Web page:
About this paper

Appears in:
Pages: 6422-6427
Publication year: 2012
ISBN: 978-84-695-3491-5
ISSN: 2340-1117

Conference name: 4th International Conference on Education and New Learning Technologies
Dates: 2-4 July, 2012
Location: Barcelona, Spain


C. Romero, E. Martínez

Universidad Politécnica de Madrid (SPAIN)
Physics courses traditionally present rather low percentages of passed students. In the frame of the European Higher Education Area, some strategies can be adopted to help students develop the skills required to succeed in Physics subjects. According to the phenomenographic theory of learning through variation, learning occurs when an input parameter of a phenomenon is varied while the remaining parameters are kept constant. Thus, it could be surmised that any interactive simulation letting the user vary individually each of the parameters involved in the phenomenon depicted could improve student comprehension of physical phenomena, especially that of the most abstract ones. Indeed, the hypothesis of the present work is that the use of simulations as a teaching resource should motivate students and engage them in a deeper way in their learning process. Authors of this work created 15 original simulations with software GeoGebra 4 and use them to teach a course of fluid mechanics at the Universidad Politécnica de Madrid (UPM). The 15 simulations were designed to cover all the important physical concepts of the course: Archimedes’ principle, vertical pressure variation, hydrostatic paradox, dams and sluice gates, continuity equation, Bernoulli’s principle, Venturi effect, pressure drop and Stokes’ law. The simulations consisted of geometric objects such as points, vectors, polygons and conic sections and included parameters that were allowed to freely vary within a range. Users could give particular values to these parameters in the sliders and input boxes provided and observe the extent to which the modification of these values impacted on the dependent variables of the model (e.g. pressure, velocity, discharge, manometer height difference). Teachers used the simulations in the classroom to illustrate the theoretical explanations, to produce a broad range of examples and even to solve exercises presented in previous-year exams. After its presentation in face-to-face lectures, simulations were uploaded on the University B-learning platform (Moodle UPM) and remained available to be accessed at anytime and anywhere. At the end of the course, students were asked to voluntarily complete a questionnaire about the usefulness of simulations in the teaching of fluid mechanics. Thirty out of the 40 students taking the course completed it. Students had to express how much they agreed with each of the statements of the questionnaire. Scores could vary from 1 (strongly disagree) to 5 (strongly agree). Statements “simulations are a good complement to theoretical explanations”, “it is easy to recognize the theoretical concepts that are illustrated in each simulation” and “simulations help me understand better and revise explained theoretical concepts” received, respectively, an average score of 4.57 (± 0.63, standard deviation), 4.40 (± 0.62) and 4.47 (± 0.68). Nonetheless, when asked whether simulations are a good complement to laboratory practicals, students expressed with an average score of 3.33 (± 1.21) that simulations should be used in combination with laboratory hands-on activities rather than in replacement of the latter. All in all, students see simulations as innovative teaching tools (4.47 ± 0.73) and appreciate the time teachers devote to its creation (4.50 ± 0.63).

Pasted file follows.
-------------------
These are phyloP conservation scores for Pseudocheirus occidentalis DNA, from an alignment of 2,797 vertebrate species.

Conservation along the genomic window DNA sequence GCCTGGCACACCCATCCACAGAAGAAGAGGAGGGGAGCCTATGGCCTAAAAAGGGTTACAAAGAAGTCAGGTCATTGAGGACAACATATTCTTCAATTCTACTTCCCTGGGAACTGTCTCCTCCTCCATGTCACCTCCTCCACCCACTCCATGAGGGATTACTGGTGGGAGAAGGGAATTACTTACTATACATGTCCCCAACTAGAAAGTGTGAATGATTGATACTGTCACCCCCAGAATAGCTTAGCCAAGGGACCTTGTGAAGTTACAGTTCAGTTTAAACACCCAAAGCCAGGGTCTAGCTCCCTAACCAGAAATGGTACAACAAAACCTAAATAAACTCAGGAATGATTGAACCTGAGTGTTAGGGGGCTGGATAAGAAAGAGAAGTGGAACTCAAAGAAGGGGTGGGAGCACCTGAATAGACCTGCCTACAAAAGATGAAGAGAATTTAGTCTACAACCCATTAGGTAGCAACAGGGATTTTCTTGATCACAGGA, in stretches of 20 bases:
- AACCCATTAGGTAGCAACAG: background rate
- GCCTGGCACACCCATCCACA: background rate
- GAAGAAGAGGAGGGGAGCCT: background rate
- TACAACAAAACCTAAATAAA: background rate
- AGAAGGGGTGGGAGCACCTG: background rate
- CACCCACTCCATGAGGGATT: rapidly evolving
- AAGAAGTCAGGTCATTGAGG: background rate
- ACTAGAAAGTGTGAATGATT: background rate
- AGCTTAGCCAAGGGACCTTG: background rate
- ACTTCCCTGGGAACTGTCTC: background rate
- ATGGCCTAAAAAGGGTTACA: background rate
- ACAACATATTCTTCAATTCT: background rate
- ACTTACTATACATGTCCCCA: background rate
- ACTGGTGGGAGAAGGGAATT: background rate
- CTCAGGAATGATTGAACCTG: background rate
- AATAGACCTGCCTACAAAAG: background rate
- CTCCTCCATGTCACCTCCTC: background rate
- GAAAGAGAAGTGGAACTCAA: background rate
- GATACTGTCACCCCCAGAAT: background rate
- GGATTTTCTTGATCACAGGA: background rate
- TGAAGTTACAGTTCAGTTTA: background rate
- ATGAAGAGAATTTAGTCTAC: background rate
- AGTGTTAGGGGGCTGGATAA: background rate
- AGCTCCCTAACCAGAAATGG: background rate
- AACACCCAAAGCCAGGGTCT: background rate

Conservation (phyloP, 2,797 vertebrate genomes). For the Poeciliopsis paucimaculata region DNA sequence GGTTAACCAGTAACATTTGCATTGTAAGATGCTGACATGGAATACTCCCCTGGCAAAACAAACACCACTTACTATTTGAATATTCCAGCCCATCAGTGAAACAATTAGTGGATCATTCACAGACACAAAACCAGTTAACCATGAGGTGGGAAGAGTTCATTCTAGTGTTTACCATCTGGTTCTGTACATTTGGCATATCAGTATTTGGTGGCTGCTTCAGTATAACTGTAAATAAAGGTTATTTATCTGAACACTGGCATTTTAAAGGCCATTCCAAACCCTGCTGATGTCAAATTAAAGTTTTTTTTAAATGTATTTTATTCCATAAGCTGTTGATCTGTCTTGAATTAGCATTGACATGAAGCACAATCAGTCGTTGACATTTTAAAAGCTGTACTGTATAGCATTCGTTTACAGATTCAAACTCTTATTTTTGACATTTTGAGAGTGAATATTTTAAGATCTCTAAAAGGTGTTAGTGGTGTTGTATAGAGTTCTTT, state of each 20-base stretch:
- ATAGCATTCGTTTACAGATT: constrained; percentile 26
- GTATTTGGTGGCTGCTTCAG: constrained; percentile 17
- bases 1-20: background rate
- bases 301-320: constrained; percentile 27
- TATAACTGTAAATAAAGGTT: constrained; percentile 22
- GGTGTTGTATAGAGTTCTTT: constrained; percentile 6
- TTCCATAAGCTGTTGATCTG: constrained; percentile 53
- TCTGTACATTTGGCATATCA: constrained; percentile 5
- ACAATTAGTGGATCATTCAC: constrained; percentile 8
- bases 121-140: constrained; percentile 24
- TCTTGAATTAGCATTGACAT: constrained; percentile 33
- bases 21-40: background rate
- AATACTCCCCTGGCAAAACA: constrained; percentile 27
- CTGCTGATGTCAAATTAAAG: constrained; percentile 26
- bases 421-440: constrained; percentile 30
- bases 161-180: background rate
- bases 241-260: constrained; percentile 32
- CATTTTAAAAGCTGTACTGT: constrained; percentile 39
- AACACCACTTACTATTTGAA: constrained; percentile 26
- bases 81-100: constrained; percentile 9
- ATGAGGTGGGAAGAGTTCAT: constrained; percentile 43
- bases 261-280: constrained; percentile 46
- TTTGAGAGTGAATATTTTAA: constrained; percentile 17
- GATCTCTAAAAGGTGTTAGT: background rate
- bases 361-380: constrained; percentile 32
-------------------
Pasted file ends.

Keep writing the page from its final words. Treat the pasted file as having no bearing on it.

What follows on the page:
author = {Romero, C. and Mart{\'{i}}nez, E.},
series = {4th International Conference on Education and New Learning Technologies},
booktitle = {EDULEARN12 Proceedings},
isbn = {978-84-695-3491-5},
issn = {2340-1117},
publisher = {IATED},
location = {Barcelona, Spain},
month = {2-4 July, 2012},
year = {2012},
pages = {6422-6427}}
AU - C. Romero AU - E. Martínez
SN - 978-84-695-3491-5/2340-1117
PY - 2012
Y1 - 2-4 July, 2012
CI - Barcelona, Spain
JO - 4th International Conference on Education and New Learning Technologies
JA - EDULEARN12 Proceedings
SP - 6422
EP - 6427
ER -
C. Romero, E. Martínez (2012) SIMULATION-BASED TEACHING IN A COURSE OF FLUID MECHANICS, EDULEARN12 Proceedings, pp. 6422-6427.